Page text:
- For the images, I changed them from html <image> tags to <asp:image/> tags wherever possible so that I could set the ImageUrl property at runtime.
- For the places where we embedded Flash objects in the page, I simply created private string variables in the class and change the html to use the value of the appropriate variable for the flash URL by using <%= VARNAME %> embedded in the “code“. This may not be the most elegant solution as it seems to be a bit of tangled code, but it certain worked well.
- In the code (besides the defaults), I only had to add a using statement for System.Resources
- In the Page_Load method I added code similar to the following:
if (this.Page.IsPostBack != true)
this.Label1.Text = ((ResourceManager)Application["RM"]).GetString("UI_label01");
this.Label2.Text = ((ResourceManager)Application["RM"]).GetString("UI_label02");
- I had a line for each of my labels, images, and embedded flash objects. This part seemed a bit tedious and “klugy“ to me... I think that I could probably write a helper class that would enumerate all of the controls on a page, loop through them, and, based on the control type look to the RM for a value (or set of values) to set for the given language... I'll have to look more into that later.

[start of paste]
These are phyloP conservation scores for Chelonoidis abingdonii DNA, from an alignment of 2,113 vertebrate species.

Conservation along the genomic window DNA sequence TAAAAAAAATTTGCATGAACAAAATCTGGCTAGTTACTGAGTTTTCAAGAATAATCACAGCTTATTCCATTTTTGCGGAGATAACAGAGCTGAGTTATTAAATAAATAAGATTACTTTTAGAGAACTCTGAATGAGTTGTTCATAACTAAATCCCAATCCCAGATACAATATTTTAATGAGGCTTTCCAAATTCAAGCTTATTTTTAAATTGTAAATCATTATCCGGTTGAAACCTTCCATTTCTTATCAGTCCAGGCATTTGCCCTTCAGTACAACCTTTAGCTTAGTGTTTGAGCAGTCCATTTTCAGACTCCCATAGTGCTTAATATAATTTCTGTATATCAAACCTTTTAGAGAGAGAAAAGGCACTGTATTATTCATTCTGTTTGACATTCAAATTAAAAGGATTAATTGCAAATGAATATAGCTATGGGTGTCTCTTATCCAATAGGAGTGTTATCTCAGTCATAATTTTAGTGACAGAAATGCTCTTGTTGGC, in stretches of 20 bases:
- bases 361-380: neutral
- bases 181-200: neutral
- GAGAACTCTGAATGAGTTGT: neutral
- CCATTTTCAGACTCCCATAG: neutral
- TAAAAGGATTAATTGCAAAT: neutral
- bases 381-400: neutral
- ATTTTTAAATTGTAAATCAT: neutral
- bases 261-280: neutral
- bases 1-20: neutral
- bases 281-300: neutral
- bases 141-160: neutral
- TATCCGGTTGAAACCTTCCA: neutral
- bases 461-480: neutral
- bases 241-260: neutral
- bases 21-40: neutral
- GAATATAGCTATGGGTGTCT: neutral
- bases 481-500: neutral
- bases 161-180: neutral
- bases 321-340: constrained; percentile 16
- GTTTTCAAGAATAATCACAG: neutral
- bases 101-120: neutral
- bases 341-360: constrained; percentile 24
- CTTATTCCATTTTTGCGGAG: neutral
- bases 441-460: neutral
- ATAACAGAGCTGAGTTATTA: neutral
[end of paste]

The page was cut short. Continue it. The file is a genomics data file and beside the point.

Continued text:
- The next task was to actually prepare the resources for the various langauges.
- The first task was to create string-resource files that contained a list of keys and values for the text to display on the web site as well as the URLs to the various language-specific images. There are a couple of ways to create string resource files. I struggled with this for quite some time, so let me explain...
- The first is to use a text editor such as notepad and create a list of name/value pairs one line at a time. This was initially most attractive to me because I could simply take a text file and send it to my translator and it would not be very confusing to them at all. The file would be in the following format making it very easy to work with:
; this is a comment line and localization for Spanish
UI_label01 = hola
UI_label02 = hasta luego
- The second way is to create a new assembly resource file within VS.NET and set the name value pairs there. This is nearly as easy for me (the developer) to interact with, but not quite as intuiative for the translators... especially if they do not have a good XML editor handy... and assuming they know what XML is. I eventually chose this option due to the fact that (I must have been doing something wrong) I could never get the language-specific accent characters to display on the resultant web site using the simple text file. I'm assuming that it had something to do with the character encoding of the original text file... maybe if I had opened notepad and created a unicode file from the beginning things would have worked as they were supposed to.